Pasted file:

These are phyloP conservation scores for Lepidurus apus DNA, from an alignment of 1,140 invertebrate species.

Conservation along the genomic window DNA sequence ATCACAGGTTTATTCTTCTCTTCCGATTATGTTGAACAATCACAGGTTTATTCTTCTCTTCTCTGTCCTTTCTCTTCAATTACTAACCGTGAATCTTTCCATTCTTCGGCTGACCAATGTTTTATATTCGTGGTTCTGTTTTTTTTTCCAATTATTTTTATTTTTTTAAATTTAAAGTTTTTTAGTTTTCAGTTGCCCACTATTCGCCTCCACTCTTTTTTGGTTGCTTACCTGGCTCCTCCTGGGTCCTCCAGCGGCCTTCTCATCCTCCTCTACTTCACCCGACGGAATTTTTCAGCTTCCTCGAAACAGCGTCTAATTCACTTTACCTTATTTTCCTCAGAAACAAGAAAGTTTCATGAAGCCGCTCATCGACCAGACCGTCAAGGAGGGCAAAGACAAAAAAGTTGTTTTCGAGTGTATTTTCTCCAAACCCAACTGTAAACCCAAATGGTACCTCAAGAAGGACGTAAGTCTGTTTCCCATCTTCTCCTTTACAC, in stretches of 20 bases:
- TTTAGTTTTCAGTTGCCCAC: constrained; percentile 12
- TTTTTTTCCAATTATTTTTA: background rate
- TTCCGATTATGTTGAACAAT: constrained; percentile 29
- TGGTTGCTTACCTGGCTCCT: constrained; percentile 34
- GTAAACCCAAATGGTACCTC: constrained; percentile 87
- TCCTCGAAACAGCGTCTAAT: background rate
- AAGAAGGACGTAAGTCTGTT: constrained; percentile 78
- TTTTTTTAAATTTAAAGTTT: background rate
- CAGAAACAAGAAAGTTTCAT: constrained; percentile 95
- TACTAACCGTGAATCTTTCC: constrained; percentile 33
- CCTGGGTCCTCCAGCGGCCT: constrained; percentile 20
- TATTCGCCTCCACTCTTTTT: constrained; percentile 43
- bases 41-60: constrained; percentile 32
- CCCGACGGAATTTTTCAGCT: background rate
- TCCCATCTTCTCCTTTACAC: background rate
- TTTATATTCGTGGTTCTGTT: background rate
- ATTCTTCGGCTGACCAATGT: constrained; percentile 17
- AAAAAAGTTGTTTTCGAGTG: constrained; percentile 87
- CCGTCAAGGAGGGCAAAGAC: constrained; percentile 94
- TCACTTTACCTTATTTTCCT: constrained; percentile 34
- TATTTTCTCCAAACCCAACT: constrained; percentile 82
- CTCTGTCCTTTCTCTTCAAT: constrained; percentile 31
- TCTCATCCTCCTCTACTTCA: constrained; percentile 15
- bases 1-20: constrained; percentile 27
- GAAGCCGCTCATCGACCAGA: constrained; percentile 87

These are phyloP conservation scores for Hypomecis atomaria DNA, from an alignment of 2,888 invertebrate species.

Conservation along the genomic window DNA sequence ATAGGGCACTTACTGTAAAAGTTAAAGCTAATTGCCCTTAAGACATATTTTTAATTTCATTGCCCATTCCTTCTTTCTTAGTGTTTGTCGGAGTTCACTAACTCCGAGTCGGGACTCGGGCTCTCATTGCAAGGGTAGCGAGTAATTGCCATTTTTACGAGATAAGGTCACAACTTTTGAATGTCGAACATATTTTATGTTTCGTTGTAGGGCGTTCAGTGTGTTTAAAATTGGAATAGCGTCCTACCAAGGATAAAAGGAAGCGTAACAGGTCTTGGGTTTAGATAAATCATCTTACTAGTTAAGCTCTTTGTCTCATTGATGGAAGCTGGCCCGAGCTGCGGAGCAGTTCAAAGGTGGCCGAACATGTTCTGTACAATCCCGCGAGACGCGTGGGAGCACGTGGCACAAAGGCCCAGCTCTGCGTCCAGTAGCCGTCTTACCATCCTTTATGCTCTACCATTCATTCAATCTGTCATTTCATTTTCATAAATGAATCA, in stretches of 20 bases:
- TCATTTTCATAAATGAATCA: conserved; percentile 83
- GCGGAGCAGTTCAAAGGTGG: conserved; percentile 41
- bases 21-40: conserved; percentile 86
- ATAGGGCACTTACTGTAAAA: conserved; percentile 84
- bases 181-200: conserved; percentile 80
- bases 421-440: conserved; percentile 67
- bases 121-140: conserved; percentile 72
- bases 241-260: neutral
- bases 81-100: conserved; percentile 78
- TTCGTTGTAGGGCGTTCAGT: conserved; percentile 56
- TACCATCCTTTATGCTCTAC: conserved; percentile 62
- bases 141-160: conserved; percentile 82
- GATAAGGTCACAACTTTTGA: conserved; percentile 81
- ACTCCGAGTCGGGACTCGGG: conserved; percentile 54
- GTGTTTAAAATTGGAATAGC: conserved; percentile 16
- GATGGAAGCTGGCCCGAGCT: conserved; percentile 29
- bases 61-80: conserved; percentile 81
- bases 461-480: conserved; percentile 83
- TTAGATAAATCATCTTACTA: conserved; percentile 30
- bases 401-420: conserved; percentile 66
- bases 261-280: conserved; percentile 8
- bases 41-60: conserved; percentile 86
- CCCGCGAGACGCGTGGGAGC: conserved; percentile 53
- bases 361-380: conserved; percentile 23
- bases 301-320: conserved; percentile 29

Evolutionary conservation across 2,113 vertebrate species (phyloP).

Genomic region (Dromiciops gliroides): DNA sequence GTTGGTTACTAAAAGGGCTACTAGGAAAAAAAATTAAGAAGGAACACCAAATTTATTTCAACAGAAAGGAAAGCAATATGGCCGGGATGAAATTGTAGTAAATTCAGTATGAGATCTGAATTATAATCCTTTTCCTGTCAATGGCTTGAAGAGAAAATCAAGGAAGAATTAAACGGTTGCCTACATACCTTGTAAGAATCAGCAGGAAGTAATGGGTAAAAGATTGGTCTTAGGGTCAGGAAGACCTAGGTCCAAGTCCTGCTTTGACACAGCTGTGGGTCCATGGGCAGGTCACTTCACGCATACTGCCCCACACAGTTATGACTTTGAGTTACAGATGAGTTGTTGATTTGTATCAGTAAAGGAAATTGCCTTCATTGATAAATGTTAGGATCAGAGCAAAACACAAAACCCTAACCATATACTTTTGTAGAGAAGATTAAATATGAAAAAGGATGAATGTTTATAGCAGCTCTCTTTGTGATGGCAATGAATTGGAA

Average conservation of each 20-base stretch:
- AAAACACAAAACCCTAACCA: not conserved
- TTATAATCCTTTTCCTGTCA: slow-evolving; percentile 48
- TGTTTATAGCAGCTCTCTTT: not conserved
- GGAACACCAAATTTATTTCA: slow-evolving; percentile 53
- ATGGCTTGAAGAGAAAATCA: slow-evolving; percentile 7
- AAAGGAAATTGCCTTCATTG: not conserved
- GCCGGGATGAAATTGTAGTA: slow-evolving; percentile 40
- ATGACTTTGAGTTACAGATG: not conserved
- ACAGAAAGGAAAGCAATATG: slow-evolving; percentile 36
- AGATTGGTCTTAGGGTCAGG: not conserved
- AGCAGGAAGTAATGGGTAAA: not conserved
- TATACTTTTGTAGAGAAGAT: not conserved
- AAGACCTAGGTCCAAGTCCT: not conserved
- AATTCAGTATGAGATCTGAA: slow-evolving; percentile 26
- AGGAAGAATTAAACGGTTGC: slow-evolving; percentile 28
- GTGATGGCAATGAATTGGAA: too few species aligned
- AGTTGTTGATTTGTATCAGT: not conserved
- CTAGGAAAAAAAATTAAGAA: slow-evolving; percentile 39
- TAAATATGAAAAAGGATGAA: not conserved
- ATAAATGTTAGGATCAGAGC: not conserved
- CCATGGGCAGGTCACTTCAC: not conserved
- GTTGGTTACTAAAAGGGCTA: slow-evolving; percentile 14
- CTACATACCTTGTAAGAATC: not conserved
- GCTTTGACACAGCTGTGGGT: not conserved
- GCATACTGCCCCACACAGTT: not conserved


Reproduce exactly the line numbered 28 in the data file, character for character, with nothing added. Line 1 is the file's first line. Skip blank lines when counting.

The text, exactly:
These are phyloP conservation scores for Hypomecis atomaria DNA, from an alignment of 2,888 invertebrate species.